PhatBox FLAC support release notes

Update: FLAC is now fully supported by the latest PhatNoise Music Manager, and the whole process is the same as for mp3s. If you still want to do manual tinkering, read on.

FLAC, is a free, lossless audio codec (hence the name FLAC). A file encoded with FLAC will not lose any audio quality, unlike the popular lossy formats mp3, wma, or ogg. While achieving this quality, the resulting file size will be a bit larger than the lossy codecs, but about half the size of the original wav file. Thus, FLAC is an excellent replacement for wav, the choice of true audiophiles, but does not have all the benefits of the lossy codecs. The PhatBox now supports FLAC playback just like mp3, wma, or wav, and is one of the first consumer devices to support FLAC, or any type of lossless compression.

FLAC is currently supported in only the firmware of the PhatBox. The PhatNoise Music Manager (PMM) does not yet support creating FLAC files, or adding them to the PhatBox. However, it is not difficult to do this manually. To add files to a playlist, first copy them onto the PHTDTA partition, preferably in some organized manner (I keep all FLAC files in the flac subdirectory). Then, before you start PMM, edit the m3u file for the desired playlist. These are usually found as Profiles/Default/p<number-1>.m3u on PHTDTA. Add two lines at the end that look like:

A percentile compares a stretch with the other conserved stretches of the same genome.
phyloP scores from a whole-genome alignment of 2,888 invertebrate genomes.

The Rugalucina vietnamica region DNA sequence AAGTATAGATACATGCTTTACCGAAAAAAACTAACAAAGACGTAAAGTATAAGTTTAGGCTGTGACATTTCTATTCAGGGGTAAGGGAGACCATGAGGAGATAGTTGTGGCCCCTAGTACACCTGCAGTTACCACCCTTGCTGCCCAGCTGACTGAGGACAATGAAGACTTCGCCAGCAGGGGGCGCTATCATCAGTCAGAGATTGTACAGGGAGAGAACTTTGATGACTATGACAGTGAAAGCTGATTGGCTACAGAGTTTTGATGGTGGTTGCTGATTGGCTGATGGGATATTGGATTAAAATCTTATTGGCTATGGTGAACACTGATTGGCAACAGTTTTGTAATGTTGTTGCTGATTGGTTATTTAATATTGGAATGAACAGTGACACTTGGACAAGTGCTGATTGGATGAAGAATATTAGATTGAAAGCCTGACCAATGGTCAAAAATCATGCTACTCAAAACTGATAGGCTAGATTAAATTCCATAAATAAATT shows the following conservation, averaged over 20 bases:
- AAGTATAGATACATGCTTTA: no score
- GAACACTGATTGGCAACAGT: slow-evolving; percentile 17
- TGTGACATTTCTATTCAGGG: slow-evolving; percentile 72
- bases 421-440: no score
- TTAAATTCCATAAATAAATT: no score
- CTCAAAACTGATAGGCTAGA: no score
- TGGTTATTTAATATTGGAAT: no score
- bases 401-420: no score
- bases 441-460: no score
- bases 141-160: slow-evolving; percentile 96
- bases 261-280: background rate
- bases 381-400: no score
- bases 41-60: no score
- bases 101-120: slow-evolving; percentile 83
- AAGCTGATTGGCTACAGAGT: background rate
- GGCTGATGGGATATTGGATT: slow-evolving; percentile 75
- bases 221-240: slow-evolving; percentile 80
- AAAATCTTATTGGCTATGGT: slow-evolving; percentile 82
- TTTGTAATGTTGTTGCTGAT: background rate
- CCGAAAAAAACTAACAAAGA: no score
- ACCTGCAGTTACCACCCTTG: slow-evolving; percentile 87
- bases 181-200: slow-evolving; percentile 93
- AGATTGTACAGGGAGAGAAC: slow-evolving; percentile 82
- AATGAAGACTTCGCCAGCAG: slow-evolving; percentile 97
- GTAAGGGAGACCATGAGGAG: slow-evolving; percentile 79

#Artist - Title
/dos/data/flac/Artist - Title.flac
Note that /dos/data is prepended to the path of the file on PHTDTA, and that the correct slashes are used to mark the directories. The first line is what will be displayed on a text capable head unit.
Adding another line to tracks.db will allow inter-track seeking. If you use PMM >= 1.85, be sure to remove the tracks.idx file or update it to match your new tracks.db if you know the tracks.idx specs.
After finishing modifications to the .m3u files, start PMM, connect the cartridge, then eject the cartridge. The playlists will now be ready for playback on the PhatBox.

The biggest limitation of FLAC files is that seeking will be extremely slow if a seek table is not present. These are generated by default with the reference encoder, but if you try encoding through pipes or other funny options, they may not be generated. Double check that these are present if you plan to seek through a file, pause playback, or resume playback in the middle of a file.